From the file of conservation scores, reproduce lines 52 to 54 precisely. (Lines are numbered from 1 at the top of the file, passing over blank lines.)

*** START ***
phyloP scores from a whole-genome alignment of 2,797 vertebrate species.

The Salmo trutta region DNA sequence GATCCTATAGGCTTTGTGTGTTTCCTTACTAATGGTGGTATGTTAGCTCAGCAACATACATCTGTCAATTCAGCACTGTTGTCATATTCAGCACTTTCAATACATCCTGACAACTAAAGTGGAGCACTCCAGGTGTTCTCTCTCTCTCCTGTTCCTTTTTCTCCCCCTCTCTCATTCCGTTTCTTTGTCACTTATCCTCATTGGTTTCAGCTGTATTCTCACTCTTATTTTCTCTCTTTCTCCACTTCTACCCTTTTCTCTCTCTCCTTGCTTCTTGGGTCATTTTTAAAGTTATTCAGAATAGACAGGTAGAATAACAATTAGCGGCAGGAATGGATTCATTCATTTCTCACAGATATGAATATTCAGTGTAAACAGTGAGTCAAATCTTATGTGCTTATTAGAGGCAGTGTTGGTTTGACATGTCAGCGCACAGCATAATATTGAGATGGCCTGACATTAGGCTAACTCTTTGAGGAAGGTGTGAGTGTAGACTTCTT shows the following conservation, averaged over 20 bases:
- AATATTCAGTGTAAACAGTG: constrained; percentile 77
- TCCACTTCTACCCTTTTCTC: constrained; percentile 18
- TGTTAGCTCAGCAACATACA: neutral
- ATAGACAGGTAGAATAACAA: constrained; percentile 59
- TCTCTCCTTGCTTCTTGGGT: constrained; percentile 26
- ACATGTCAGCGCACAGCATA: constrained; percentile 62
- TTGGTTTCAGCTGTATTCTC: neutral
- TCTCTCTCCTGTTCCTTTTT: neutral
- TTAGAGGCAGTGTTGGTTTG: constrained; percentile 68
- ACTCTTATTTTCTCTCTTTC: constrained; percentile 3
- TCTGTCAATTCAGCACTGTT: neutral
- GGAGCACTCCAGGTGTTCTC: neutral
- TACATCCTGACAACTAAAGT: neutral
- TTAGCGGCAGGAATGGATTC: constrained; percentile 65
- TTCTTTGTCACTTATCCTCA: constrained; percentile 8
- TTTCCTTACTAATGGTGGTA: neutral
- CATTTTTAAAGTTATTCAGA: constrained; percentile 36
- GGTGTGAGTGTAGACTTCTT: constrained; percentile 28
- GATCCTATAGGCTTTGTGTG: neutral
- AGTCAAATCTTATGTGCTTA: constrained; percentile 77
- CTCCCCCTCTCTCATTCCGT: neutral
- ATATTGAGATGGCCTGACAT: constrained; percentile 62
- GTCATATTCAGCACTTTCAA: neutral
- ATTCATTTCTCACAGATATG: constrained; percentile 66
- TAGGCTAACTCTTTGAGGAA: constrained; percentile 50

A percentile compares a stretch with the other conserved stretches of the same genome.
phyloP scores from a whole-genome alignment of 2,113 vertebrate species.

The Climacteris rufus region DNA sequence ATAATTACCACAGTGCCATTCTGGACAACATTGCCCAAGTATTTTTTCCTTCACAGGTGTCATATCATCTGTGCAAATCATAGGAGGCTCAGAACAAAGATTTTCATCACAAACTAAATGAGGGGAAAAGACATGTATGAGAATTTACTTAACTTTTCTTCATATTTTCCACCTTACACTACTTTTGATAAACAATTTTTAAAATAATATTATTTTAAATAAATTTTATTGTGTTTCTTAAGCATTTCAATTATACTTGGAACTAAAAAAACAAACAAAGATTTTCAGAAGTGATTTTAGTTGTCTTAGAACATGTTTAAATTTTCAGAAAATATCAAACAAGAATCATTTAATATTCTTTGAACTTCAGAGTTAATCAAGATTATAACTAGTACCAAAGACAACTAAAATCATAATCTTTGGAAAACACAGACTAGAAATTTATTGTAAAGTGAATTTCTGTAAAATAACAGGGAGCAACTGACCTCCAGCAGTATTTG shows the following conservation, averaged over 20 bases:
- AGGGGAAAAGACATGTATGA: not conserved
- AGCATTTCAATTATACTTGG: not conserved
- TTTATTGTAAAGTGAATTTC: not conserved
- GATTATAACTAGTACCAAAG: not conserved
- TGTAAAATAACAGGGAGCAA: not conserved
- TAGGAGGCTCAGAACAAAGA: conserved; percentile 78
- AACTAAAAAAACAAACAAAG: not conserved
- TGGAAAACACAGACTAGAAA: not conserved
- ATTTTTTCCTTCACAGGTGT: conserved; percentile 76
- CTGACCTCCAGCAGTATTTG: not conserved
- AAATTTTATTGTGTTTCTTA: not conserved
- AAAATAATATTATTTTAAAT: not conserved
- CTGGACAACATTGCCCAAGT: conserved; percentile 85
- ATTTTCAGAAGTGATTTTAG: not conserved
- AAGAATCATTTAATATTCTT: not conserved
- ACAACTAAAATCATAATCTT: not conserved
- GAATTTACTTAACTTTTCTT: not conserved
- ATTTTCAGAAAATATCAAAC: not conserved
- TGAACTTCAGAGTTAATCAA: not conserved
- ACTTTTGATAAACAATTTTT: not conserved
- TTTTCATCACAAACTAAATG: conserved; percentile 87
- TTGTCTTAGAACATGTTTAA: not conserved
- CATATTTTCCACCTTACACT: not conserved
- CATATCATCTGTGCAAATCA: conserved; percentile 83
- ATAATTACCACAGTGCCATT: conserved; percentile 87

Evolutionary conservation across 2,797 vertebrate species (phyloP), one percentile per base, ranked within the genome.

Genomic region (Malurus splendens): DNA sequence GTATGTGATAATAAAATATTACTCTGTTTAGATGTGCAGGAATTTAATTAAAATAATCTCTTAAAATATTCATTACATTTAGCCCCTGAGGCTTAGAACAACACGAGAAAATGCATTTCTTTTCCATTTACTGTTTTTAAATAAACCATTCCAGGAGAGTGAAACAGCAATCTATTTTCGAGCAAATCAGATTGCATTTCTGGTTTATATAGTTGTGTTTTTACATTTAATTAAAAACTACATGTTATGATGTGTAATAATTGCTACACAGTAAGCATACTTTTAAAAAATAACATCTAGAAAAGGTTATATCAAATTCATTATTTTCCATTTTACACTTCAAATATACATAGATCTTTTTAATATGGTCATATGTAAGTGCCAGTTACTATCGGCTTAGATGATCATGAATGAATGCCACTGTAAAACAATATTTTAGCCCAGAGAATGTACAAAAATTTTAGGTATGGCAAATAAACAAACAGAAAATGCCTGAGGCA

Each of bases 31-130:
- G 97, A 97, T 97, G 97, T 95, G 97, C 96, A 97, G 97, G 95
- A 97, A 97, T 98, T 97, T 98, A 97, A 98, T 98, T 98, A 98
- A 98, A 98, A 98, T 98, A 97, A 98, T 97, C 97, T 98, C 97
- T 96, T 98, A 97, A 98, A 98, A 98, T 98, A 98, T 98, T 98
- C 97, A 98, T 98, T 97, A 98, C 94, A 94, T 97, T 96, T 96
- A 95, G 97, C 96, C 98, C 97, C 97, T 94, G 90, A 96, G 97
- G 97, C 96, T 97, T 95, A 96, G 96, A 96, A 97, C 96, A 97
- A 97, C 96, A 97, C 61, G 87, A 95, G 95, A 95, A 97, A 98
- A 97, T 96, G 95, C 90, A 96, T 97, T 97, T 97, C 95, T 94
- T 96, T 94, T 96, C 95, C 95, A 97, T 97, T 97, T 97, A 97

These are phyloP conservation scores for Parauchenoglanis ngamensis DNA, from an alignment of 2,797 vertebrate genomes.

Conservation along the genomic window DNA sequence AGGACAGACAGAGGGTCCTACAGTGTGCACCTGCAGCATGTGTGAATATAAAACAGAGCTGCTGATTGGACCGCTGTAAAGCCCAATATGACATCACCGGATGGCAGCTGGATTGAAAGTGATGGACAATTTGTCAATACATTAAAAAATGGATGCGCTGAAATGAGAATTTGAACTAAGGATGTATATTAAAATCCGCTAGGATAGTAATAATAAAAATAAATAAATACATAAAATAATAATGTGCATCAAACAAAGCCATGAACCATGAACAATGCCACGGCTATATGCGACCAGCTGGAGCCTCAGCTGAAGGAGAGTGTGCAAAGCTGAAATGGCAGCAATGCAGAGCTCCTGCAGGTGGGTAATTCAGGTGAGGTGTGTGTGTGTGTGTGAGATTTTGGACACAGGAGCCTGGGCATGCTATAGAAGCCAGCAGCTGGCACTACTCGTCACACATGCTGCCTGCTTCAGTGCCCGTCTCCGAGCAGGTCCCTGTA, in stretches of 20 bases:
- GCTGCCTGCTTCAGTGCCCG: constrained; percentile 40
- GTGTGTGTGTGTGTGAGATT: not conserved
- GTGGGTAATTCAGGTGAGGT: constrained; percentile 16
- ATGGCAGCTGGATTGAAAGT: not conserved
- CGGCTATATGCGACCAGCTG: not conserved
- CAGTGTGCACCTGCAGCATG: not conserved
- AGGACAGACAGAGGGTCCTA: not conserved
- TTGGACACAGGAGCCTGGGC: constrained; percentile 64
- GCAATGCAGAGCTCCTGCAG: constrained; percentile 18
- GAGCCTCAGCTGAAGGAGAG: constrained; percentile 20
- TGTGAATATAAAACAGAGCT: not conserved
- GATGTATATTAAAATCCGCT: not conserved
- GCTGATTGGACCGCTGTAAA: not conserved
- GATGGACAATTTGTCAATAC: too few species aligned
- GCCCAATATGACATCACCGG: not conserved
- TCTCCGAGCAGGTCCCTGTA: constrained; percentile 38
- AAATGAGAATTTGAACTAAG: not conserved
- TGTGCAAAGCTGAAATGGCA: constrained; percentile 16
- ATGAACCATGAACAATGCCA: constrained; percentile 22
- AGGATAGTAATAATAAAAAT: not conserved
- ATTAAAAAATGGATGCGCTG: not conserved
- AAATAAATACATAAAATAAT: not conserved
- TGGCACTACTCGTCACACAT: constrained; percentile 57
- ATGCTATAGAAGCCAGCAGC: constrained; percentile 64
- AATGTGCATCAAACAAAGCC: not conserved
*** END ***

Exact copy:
- TTGTCTTAGAACATGTTTAA: not conserved
- CATATTTTCCACCTTACACT: not conserved
- CATATCATCTGTGCAAATCA: conserved; percentile 83